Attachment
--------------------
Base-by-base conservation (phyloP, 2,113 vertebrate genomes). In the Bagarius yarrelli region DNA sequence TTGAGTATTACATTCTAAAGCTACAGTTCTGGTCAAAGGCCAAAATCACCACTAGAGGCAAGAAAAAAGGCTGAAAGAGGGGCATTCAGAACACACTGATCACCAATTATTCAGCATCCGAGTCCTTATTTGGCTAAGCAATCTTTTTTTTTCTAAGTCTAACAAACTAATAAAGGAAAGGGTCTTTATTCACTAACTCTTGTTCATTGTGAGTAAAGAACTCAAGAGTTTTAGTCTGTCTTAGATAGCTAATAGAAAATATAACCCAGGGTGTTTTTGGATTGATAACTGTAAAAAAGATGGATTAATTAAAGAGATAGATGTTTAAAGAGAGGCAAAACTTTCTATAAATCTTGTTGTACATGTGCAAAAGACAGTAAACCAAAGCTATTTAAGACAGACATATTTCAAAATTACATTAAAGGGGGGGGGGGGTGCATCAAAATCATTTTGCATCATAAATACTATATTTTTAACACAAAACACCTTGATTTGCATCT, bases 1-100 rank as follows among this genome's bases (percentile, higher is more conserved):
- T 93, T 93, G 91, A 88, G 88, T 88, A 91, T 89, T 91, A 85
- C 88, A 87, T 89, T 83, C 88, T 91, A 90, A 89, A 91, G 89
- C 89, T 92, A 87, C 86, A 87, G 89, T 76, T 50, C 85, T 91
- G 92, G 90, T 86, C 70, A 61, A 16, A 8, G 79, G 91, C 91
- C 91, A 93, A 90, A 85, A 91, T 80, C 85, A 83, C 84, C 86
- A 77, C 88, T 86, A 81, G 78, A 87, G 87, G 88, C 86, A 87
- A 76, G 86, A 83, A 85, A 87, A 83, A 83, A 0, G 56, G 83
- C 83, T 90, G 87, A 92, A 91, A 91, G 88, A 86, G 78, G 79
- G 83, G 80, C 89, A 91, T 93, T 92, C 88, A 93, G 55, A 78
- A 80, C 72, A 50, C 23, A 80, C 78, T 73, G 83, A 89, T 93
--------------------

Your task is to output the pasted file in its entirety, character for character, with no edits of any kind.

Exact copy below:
Base-by-base conservation (phyloP, 2,113 vertebrate genomes). In the Bagarius yarrelli region DNA sequence TTGAGTATTACATTCTAAAGCTACAGTTCTGGTCAAAGGCCAAAATCACCACTAGAGGCAAGAAAAAAGGCTGAAAGAGGGGCATTCAGAACACACTGATCACCAATTATTCAGCATCCGAGTCCTTATTTGGCTAAGCAATCTTTTTTTTTCTAAGTCTAACAAACTAATAAAGGAAAGGGTCTTTATTCACTAACTCTTGTTCATTGTGAGTAAAGAACTCAAGAGTTTTAGTCTGTCTTAGATAGCTAATAGAAAATATAACCCAGGGTGTTTTTGGATTGATAACTGTAAAAAAGATGGATTAATTAAAGAGATAGATGTTTAAAGAGAGGCAAAACTTTCTATAAATCTTGTTGTACATGTGCAAAAGACAGTAAACCAAAGCTATTTAAGACAGACATATTTCAAAATTACATTAAAGGGGGGGGGGGGTGCATCAAAATCATTTTGCATCATAAATACTATATTTTTAACACAAAACACCTTGATTTGCATCT, bases 1-100 rank as follows among this genome's bases (percentile, higher is more conserved):
- T 93, T 93, G 91, A 88, G 88, T 88, A 91, T 89, T 91, A 85
- C 88, A 87, T 89, T 83, C 88, T 91, A 90, A 89, A 91, G 89
- C 89, T 92, A 87, C 86, A 87, G 89, T 76, T 50, C 85, T 91
- G 92, G 90, T 86, C 70, A 61, A 16, A 8, G 79, G 91, C 91
- C 91, A 93, A 90, A 85, A 91, T 80, C 85, A 83, C 84, C 86
- A 77, C 88, T 86, A 81, G 78, A 87, G 87, G 88, C 86, A 87
- A 76, G 86, A 83, A 85, A 87, A 83, A 83, A 0, G 56, G 83
- C 83, T 90, G 87, A 92, A 91, A 91, G 88, A 86, G 78, G 79
- G 83, G 80, C 89, A 91, T 93, T 92, C 88, A 93, G 55, A 78
- A 80, C 72, A 50, C 23, A 80, C 78, T 73, G 83, A 89, T 93